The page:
Wildlife Youth Education
As America becomes less rural, children grow up with fewer chances to experience the wonders of the natural world. The MSU Extension Service offers a variety of experiences, workshops, camps, 4-H projects, and curricula designed to introduce young people to wildlife, conservation, environmental science, outdoor recreation, and scientific inquiry.
Along with partners from several state and federal agencies, Extension hosts: annual summer camps to allow young people to explore and learn more about wildlife and natural science; teacher workshops; homeschool science events; Scout badge workshops; in-school programming like Youth Environmental Science, wildlife classroom enrichment guest presentations, and Eko-Kids curriculum; BioBlitz discovery events; and 4-H projects about wildlife and wildlife habitat.
EkoKids: Schoolyard Nature Guides - combined (PDF)
Safety is a key aspect of having a successful and enjoyable hunt this season and for many more to come.
STARKVILLE, Miss. -- Chickasaw County has piloted the 4-H sport fishing program in Mississippi for two years, but other counties will soon be offering the curriculum.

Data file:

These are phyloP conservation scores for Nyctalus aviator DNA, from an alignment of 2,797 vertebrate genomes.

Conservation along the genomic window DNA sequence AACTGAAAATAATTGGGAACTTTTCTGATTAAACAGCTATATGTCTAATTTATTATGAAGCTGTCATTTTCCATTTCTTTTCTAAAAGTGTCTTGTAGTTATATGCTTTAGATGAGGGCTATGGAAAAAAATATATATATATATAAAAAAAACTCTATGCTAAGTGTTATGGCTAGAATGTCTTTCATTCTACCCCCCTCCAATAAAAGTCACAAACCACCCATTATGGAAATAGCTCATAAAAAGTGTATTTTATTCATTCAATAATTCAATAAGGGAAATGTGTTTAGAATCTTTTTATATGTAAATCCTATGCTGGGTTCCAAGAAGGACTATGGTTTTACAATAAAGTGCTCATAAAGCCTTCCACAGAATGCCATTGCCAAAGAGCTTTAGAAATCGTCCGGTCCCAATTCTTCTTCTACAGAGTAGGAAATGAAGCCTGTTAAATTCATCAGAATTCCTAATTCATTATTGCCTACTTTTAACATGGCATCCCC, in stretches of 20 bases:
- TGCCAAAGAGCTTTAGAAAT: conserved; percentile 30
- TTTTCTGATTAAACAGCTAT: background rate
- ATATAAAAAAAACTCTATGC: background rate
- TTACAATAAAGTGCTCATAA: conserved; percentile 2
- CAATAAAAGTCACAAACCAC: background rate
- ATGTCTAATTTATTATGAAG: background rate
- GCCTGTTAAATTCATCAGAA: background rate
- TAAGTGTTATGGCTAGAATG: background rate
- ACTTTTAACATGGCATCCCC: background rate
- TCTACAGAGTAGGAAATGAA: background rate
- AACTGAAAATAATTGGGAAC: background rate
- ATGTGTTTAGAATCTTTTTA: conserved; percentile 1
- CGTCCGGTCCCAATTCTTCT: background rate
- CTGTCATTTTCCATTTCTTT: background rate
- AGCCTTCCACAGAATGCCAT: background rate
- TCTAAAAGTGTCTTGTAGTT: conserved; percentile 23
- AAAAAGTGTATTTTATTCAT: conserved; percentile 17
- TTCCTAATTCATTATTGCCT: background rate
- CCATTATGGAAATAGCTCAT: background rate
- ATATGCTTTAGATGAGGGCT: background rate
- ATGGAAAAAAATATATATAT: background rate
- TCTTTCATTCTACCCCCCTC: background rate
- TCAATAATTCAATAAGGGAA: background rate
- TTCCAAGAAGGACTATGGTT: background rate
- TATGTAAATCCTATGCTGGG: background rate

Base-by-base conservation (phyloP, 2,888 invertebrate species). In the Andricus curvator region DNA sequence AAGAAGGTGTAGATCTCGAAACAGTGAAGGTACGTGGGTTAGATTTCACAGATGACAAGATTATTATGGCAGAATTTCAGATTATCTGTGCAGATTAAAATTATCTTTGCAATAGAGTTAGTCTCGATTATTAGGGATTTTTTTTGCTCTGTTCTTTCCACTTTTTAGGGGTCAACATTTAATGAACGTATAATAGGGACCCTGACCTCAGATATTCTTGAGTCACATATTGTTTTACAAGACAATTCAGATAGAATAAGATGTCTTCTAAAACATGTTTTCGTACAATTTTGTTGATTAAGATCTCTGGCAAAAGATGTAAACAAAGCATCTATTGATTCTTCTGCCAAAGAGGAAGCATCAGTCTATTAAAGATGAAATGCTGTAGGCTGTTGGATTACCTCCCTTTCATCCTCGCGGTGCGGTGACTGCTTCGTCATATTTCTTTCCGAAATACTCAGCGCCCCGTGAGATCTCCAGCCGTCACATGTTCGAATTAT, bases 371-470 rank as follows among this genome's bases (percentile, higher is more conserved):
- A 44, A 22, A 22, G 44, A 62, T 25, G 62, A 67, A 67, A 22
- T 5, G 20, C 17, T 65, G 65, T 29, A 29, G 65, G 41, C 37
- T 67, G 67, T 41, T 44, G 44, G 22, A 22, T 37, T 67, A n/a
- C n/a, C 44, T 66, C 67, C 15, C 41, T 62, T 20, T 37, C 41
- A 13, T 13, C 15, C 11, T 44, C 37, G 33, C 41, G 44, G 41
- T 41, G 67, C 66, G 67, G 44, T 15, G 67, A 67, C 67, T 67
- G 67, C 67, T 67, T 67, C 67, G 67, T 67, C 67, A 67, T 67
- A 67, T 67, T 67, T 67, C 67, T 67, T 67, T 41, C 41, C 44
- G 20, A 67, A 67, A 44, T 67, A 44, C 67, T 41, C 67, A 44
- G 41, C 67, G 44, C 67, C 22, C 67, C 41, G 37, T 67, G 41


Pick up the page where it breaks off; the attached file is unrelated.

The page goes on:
STARKVILLE, Miss. -- Winter weather makes life more difficult for wildlife, even in the South. Animals must have shelter to survive the potentially deadly effects of ice, snow and freezing rain.
Food can be hard to find in winter. Animals that eat plants or insects have few choices once their food dies with the cold weather or is covered by wintry precipitation. Even predators face food shortages since winter conditions can cause their prey to spend more time in hiding.
STARKVILLE, Miss. – What do Harry Potter, Winnie the Pooh, the U.S. Forest Service, Tootsie Pops and Xyzal have in common? All prominently feature owls in their stories and marketing campaigns.
Some owls help sell products such as lollipops and allergy medications. Others sell ideas, like the Forest Service's Woodsy Owl -- "Give a Hoot, Don't Pollute." Harry had a pet owl named Hedwig, and Winnie had a friend named Owl.
STARKVILLE, Miss. -- Those of us with a strong connection to the natural world know that attachment was born and strengthened through personal experiences we had outdoors as children, generally when family members took us outside to spend time, relax or have fun.
A new nationwide program began in 2015 with hopes of increasing access to federal public lands for fourth-grade students, along with the goal of establishing connections to the outdoors. Every Kid in a Park begins its third year on Sept. 1, 2017. Every fourth-grader has easy access to a free pass for admission to public land from Sept. 1 through Aug. 31, 2018.